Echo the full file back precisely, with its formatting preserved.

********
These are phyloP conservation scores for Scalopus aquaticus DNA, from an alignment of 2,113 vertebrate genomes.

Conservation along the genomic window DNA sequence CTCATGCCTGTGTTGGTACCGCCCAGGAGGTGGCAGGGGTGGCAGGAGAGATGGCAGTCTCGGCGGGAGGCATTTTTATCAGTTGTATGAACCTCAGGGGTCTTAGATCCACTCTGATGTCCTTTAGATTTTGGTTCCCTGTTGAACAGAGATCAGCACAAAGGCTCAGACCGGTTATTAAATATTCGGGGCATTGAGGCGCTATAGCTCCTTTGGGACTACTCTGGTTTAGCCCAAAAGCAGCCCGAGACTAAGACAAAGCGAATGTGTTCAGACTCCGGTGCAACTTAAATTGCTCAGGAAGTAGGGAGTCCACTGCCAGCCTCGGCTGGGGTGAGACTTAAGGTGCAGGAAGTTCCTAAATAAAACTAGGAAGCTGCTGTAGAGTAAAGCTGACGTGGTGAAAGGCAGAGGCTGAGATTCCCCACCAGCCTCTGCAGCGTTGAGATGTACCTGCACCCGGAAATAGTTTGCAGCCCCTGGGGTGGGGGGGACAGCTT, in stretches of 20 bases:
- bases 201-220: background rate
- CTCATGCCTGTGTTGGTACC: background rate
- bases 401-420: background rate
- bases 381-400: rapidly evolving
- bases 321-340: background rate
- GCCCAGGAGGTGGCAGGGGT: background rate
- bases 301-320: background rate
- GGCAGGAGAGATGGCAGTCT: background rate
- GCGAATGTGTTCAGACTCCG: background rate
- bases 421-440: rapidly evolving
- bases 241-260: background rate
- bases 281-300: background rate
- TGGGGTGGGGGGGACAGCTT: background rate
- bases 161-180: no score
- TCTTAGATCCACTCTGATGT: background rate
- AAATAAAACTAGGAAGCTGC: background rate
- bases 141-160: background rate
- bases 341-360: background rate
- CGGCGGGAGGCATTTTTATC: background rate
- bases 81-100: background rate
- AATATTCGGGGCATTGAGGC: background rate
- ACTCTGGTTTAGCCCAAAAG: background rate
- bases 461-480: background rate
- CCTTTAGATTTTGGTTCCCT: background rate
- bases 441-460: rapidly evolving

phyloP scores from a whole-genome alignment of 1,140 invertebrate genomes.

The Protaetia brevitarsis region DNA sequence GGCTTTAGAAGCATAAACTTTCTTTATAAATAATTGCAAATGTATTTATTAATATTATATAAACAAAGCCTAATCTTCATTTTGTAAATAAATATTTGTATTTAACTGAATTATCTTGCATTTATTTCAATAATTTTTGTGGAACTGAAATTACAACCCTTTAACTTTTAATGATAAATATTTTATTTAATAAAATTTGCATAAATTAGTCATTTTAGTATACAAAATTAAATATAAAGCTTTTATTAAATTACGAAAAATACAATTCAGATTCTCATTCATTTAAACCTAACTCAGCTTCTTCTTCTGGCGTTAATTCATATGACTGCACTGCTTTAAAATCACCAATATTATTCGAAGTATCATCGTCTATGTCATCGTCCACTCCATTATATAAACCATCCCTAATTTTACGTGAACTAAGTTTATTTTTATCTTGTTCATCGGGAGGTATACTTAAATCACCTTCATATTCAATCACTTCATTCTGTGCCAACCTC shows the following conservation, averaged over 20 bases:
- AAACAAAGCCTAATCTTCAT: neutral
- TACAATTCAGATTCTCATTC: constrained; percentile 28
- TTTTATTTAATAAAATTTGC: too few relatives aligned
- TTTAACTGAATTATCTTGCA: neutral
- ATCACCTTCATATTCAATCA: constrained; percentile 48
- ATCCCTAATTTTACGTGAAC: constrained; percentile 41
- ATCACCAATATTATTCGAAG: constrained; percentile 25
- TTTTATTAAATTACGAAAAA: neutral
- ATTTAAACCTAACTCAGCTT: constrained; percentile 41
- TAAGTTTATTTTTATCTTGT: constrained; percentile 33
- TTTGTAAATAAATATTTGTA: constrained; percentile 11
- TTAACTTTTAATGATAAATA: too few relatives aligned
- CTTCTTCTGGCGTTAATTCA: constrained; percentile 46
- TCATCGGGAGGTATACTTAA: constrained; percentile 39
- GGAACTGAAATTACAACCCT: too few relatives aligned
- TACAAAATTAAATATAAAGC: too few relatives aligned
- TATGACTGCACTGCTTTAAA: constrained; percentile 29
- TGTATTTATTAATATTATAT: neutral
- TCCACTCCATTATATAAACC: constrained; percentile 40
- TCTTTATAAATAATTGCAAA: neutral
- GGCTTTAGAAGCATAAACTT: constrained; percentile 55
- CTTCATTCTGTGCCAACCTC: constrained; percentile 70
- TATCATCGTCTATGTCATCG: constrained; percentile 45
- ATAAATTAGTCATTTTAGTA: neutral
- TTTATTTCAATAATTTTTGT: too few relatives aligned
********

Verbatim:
These are phyloP conservation scores for Scalopus aquaticus DNA, from an alignment of 2,113 vertebrate genomes.

Conservation along the genomic window DNA sequence CTCATGCCTGTGTTGGTACCGCCCAGGAGGTGGCAGGGGTGGCAGGAGAGATGGCAGTCTCGGCGGGAGGCATTTTTATCAGTTGTATGAACCTCAGGGGTCTTAGATCCACTCTGATGTCCTTTAGATTTTGGTTCCCTGTTGAACAGAGATCAGCACAAAGGCTCAGACCGGTTATTAAATATTCGGGGCATTGAGGCGCTATAGCTCCTTTGGGACTACTCTGGTTTAGCCCAAAAGCAGCCCGAGACTAAGACAAAGCGAATGTGTTCAGACTCCGGTGCAACTTAAATTGCTCAGGAAGTAGGGAGTCCACTGCCAGCCTCGGCTGGGGTGAGACTTAAGGTGCAGGAAGTTCCTAAATAAAACTAGGAAGCTGCTGTAGAGTAAAGCTGACGTGGTGAAAGGCAGAGGCTGAGATTCCCCACCAGCCTCTGCAGCGTTGAGATGTACCTGCACCCGGAAATAGTTTGCAGCCCCTGGGGTGGGGGGGACAGCTT, in stretches of 20 bases:
- bases 201-220: background rate
- CTCATGCCTGTGTTGGTACC: background rate
- bases 401-420: background rate
- bases 381-400: rapidly evolving
- bases 321-340: background rate
- GCCCAGGAGGTGGCAGGGGT: background rate
- bases 301-320: background rate
- GGCAGGAGAGATGGCAGTCT: background rate
- GCGAATGTGTTCAGACTCCG: background rate
- bases 421-440: rapidly evolving
- bases 241-260: background rate
- bases 281-300: background rate
- TGGGGTGGGGGGGACAGCTT: background rate
- bases 161-180: no score
- TCTTAGATCCACTCTGATGT: background rate
- AAATAAAACTAGGAAGCTGC: background rate
- bases 141-160: background rate
- bases 341-360: background rate
- CGGCGGGAGGCATTTTTATC: background rate
- bases 81-100: background rate
- AATATTCGGGGCATTGAGGC: background rate
- ACTCTGGTTTAGCCCAAAAG: background rate
- bases 461-480: background rate
- CCTTTAGATTTTGGTTCCCT: background rate
- bases 441-460: rapidly evolving

phyloP scores from a whole-genome alignment of 1,140 invertebrate genomes.

The Protaetia brevitarsis region DNA sequence GGCTTTAGAAGCATAAACTTTCTTTATAAATAATTGCAAATGTATTTATTAATATTATATAAACAAAGCCTAATCTTCATTTTGTAAATAAATATTTGTATTTAACTGAATTATCTTGCATTTATTTCAATAATTTTTGTGGAACTGAAATTACAACCCTTTAACTTTTAATGATAAATATTTTATTTAATAAAATTTGCATAAATTAGTCATTTTAGTATACAAAATTAAATATAAAGCTTTTATTAAATTACGAAAAATACAATTCAGATTCTCATTCATTTAAACCTAACTCAGCTTCTTCTTCTGGCGTTAATTCATATGACTGCACTGCTTTAAAATCACCAATATTATTCGAAGTATCATCGTCTATGTCATCGTCCACTCCATTATATAAACCATCCCTAATTTTACGTGAACTAAGTTTATTTTTATCTTGTTCATCGGGAGGTATACTTAAATCACCTTCATATTCAATCACTTCATTCTGTGCCAACCTC shows the following conservation, averaged over 20 bases:
- AAACAAAGCCTAATCTTCAT: neutral
- TACAATTCAGATTCTCATTC: constrained; percentile 28
- TTTTATTTAATAAAATTTGC: too few relatives aligned
- TTTAACTGAATTATCTTGCA: neutral
- ATCACCTTCATATTCAATCA: constrained; percentile 48
- ATCCCTAATTTTACGTGAAC: constrained; percentile 41
- ATCACCAATATTATTCGAAG: constrained; percentile 25
- TTTTATTAAATTACGAAAAA: neutral
- ATTTAAACCTAACTCAGCTT: constrained; percentile 41
- TAAGTTTATTTTTATCTTGT: constrained; percentile 33
- TTTGTAAATAAATATTTGTA: constrained; percentile 11
- TTAACTTTTAATGATAAATA: too few relatives aligned
- CTTCTTCTGGCGTTAATTCA: constrained; percentile 46
- TCATCGGGAGGTATACTTAA: constrained; percentile 39
- GGAACTGAAATTACAACCCT: too few relatives aligned
- TACAAAATTAAATATAAAGC: too few relatives aligned
- TATGACTGCACTGCTTTAAA: constrained; percentile 29
- TGTATTTATTAATATTATAT: neutral
- TCCACTCCATTATATAAACC: constrained; percentile 40
- TCTTTATAAATAATTGCAAA: neutral
- GGCTTTAGAAGCATAAACTT: constrained; percentile 55
- CTTCATTCTGTGCCAACCTC: constrained; percentile 70
- TATCATCGTCTATGTCATCG: constrained; percentile 45
- ATAAATTAGTCATTTTAGTA: neutral
- TTTATTTCAATAATTTTTGT: too few relatives aligned